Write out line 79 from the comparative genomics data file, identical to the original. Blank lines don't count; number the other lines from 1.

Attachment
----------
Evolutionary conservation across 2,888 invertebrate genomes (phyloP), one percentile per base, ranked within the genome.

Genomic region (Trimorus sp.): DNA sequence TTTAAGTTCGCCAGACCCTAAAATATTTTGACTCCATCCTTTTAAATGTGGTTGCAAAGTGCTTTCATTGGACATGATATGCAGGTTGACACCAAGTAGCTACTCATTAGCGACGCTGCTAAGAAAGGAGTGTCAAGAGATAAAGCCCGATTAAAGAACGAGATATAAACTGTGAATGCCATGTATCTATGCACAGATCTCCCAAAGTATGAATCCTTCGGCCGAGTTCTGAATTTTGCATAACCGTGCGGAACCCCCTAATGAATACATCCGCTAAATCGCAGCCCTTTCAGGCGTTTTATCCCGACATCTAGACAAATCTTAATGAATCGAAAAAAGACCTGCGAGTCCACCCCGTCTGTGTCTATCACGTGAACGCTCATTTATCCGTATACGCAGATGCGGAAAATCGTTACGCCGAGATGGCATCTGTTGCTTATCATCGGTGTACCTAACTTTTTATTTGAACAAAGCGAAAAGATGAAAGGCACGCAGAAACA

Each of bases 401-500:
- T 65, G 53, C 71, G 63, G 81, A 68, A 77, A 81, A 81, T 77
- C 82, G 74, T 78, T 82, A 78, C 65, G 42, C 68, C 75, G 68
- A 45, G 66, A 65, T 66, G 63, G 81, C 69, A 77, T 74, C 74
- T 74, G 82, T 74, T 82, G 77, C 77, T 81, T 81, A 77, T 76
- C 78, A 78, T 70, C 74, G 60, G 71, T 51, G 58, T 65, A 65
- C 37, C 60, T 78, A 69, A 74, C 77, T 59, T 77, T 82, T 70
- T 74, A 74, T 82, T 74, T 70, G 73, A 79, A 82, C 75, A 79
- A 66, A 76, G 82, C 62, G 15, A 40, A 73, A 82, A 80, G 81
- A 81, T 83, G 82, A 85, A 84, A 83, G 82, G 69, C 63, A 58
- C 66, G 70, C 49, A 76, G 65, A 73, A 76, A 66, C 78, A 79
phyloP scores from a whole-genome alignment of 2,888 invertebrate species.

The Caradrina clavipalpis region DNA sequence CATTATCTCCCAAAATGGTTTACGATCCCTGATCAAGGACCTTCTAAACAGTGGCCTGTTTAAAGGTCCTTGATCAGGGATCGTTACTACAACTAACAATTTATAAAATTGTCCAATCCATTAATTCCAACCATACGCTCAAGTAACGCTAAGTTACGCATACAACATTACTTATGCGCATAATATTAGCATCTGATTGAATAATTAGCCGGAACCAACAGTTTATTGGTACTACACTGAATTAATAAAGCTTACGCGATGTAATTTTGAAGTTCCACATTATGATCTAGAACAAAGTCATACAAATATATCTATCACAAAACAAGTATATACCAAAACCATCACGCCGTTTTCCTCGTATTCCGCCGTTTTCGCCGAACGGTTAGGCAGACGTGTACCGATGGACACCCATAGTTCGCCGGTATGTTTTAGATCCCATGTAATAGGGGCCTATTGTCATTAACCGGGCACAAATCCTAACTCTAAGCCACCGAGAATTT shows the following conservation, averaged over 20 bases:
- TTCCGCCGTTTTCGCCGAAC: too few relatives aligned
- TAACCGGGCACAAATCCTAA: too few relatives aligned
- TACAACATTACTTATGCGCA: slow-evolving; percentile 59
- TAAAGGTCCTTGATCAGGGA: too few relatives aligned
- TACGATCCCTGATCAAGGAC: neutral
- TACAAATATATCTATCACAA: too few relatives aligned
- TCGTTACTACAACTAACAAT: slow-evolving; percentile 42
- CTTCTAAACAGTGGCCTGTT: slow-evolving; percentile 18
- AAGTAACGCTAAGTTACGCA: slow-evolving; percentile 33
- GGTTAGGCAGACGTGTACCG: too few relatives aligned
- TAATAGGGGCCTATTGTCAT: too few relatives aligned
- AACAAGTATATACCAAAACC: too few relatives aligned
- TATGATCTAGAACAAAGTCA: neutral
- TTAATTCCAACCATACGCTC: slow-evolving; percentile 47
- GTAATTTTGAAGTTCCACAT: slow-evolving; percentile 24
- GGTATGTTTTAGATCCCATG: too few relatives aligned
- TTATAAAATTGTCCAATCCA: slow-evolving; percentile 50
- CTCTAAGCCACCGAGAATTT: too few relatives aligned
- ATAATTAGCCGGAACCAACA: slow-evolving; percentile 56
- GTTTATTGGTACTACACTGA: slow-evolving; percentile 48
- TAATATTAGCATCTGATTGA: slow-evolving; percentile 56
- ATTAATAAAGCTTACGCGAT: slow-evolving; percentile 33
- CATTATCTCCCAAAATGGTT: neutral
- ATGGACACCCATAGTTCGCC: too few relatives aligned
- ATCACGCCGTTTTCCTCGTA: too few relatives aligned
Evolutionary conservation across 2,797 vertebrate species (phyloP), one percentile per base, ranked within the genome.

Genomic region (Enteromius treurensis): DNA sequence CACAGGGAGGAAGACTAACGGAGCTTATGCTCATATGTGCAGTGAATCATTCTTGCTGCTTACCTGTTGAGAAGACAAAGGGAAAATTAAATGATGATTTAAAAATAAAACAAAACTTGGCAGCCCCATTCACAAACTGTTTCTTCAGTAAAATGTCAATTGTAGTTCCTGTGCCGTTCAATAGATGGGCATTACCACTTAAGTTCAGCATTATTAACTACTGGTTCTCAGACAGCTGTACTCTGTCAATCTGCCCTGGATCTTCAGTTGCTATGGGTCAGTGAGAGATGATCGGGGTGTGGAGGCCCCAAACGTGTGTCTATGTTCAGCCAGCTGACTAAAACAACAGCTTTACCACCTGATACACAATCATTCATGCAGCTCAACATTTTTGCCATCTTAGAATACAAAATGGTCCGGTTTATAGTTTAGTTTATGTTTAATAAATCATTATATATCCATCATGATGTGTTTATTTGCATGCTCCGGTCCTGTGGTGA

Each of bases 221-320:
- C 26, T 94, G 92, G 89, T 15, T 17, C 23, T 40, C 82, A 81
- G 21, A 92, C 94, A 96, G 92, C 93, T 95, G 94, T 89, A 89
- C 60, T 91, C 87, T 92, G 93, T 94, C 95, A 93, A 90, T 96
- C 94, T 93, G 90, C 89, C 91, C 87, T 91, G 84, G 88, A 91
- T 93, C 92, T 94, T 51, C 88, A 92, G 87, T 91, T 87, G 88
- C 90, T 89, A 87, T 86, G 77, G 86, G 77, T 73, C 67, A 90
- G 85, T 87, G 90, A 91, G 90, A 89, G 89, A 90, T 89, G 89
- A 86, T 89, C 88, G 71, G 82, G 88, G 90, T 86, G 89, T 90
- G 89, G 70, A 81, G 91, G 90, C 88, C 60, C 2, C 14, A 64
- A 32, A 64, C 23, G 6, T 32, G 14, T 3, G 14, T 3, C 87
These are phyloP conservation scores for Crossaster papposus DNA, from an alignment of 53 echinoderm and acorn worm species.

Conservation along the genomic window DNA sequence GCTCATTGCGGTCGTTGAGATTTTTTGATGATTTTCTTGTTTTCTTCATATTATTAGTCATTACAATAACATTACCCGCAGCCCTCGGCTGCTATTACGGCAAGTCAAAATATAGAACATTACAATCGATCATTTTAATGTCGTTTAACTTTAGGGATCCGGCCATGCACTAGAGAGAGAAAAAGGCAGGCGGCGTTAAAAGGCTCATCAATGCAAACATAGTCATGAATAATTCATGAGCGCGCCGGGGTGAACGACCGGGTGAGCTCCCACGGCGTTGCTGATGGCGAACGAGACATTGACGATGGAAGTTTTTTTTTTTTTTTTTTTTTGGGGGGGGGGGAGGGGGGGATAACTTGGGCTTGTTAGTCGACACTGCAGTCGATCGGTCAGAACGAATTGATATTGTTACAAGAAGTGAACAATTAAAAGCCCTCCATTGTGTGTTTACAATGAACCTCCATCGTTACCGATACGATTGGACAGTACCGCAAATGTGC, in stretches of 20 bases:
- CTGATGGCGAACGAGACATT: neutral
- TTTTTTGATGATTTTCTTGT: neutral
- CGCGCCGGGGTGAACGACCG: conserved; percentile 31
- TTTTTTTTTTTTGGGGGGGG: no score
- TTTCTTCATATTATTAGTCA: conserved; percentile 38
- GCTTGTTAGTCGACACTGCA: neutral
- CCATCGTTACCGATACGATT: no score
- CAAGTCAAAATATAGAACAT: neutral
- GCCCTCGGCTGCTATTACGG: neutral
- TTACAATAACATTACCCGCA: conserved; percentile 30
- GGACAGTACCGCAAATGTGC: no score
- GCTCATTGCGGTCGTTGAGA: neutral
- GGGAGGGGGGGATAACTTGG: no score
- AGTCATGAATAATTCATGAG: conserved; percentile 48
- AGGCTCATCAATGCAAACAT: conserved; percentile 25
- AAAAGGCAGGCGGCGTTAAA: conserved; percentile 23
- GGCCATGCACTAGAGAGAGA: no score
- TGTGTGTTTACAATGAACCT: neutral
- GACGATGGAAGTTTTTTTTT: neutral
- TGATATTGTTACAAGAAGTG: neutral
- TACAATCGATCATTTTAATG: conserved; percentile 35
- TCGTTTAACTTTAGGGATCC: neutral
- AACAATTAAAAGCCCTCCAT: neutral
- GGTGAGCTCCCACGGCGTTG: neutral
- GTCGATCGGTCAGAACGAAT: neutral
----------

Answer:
- GGTGAGCTCCCACGGCGTTG: neutral